The Bush State Department authorized a visa for former Taiwan President Lee Teng-hui Friday to travel to the United States.  Lee has been a thorn in the side of the Beijing government for years and an earlier visit by him strained relations between China and the U.S. 

Mr.. Lee is scheduled to visit Cornell University in Ithaca, N.Y., in early May for ceremonies.  Lee holds a doctorate in agricultural engineering from the college.

"We consider Mr. Lee to be a private individual," Charles Hunter, a State Department spokesman, said. "Travel of private persons between Taiwan and the United States is a normal part of our unofficial relationship."

Lee submitted his visa application to the U.S. office in Taiwan where it was approved, based on guidelines set by American laws and regulations, Hunter said.

In deference to Beijing the United States severely restricts travel by Taiwanese officials to the United States. But there are no restrictions on the former president's activities while in the United States, Hunter said.

Mr. Lee's visit to Cornell in 1995 severely taxed Washington-Beijing  relations. Former Secretary of State Warren Christopher had indicated to the Chinese government that Mr. Lee would not be permitted to visit his alma mater.  But Congressional and public relations pressure prompted the Clinton administration to change course and allow Mr. Lee to visit.  The Chinese government recalled its ambassador to Washington in protest.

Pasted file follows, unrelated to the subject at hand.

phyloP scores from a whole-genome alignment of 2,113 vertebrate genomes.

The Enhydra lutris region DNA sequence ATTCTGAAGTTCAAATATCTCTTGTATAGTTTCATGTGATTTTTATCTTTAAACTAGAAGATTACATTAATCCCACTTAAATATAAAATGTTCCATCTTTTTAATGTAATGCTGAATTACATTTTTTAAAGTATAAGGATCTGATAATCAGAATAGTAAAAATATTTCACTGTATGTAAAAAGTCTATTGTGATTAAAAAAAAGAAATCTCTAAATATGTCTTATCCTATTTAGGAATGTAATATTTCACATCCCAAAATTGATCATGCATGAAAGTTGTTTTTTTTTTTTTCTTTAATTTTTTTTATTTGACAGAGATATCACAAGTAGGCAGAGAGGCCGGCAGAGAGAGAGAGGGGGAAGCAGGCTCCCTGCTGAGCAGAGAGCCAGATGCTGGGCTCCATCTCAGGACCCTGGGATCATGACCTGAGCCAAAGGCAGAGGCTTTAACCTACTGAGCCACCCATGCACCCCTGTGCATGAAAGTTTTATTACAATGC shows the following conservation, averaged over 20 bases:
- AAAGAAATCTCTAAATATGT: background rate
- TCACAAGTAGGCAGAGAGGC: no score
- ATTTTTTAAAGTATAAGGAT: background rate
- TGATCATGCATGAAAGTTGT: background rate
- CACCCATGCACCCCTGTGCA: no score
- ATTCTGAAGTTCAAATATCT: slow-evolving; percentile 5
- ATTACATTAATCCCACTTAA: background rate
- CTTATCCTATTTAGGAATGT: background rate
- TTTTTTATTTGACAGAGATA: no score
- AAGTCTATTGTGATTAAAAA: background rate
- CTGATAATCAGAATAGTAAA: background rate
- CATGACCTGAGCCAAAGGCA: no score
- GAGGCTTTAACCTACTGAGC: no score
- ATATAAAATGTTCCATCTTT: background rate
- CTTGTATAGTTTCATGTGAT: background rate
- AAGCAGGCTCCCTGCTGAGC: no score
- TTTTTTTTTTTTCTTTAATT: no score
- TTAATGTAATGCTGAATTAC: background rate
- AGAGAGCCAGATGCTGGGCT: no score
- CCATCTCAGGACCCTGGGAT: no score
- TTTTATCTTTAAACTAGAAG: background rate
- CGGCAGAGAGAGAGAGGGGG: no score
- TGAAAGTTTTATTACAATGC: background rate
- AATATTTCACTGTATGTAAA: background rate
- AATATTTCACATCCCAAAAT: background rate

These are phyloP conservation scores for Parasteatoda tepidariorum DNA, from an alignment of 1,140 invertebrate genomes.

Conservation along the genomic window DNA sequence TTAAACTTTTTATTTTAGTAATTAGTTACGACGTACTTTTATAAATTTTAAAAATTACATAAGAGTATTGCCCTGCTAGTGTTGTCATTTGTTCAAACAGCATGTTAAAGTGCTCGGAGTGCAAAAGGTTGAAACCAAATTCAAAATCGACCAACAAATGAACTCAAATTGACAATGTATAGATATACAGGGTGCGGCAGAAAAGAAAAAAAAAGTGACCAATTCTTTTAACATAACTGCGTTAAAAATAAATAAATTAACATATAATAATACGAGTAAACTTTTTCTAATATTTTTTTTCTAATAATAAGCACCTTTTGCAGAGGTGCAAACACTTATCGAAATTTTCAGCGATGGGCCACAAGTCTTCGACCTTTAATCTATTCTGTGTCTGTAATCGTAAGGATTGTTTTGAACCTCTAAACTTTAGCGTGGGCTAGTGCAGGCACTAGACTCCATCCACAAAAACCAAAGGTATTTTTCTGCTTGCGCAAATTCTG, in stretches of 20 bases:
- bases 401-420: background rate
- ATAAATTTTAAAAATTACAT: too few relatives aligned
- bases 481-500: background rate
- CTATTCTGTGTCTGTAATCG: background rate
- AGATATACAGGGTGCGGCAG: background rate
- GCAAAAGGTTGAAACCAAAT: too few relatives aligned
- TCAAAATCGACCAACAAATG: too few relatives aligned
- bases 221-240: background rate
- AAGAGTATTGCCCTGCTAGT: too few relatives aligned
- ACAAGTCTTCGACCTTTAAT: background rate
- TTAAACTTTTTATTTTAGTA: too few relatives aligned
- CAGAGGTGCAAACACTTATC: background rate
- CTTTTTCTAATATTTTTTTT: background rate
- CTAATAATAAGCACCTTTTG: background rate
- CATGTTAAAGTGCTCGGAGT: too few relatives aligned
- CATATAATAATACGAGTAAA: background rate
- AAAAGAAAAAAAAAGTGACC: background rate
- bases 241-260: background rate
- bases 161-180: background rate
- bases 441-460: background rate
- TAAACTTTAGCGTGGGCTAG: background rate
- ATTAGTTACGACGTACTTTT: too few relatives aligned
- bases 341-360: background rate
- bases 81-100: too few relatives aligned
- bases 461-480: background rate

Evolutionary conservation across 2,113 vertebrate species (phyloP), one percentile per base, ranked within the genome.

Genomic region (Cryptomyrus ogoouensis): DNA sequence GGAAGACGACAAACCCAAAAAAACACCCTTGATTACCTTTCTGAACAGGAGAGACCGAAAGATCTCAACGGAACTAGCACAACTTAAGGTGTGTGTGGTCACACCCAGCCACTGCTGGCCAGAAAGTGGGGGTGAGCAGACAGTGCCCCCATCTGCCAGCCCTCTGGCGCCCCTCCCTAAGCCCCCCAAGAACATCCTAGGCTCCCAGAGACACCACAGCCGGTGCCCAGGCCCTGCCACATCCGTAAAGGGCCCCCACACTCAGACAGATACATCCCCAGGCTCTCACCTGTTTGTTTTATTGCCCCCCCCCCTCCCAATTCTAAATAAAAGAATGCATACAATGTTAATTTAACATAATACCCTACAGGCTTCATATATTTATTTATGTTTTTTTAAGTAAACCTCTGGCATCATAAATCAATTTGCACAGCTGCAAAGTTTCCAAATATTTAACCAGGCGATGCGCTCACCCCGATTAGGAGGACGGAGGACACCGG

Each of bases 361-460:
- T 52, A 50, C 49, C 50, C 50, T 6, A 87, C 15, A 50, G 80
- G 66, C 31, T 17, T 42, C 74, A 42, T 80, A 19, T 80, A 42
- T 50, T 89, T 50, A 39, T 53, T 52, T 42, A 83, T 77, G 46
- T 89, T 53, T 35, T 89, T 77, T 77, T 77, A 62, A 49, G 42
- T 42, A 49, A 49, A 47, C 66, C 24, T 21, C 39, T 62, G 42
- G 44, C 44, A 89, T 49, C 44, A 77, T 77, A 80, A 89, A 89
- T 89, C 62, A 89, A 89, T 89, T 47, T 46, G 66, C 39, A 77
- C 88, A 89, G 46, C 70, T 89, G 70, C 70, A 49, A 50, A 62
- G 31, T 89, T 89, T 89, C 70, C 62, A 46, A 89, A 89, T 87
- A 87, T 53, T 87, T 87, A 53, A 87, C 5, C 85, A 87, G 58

Mr. Lee used his Cornell visit to criticize the government in Beijing, which considers Taiwan a breakaway province.  During a speech at the school, Mr. Lee criticized the communist leadership in Beijing and China's authoritarian regime.  

He recalled his days as a student in the 1960s, telling the audience that "despite the turbulence [of the period], the American democratic system prevailed.  It was also the time that I first recognized that full democracy could engender ultimately peaceful change.  I returned to my homeland determined to make my contribution toward achieving full democracy for our society."

The decision to allow Mr. Lee to visit comes while the Chinese goverment retains the downed U.S. surveillance plane on Hainan Island.  Chinese and U.S. negotiators have been discussing the return of the plane in recent days.  It is unclear if the decision to allow Mr. Lee to visit will influence China's willingness to return the plane. 

-- The Associated Press contributed to this report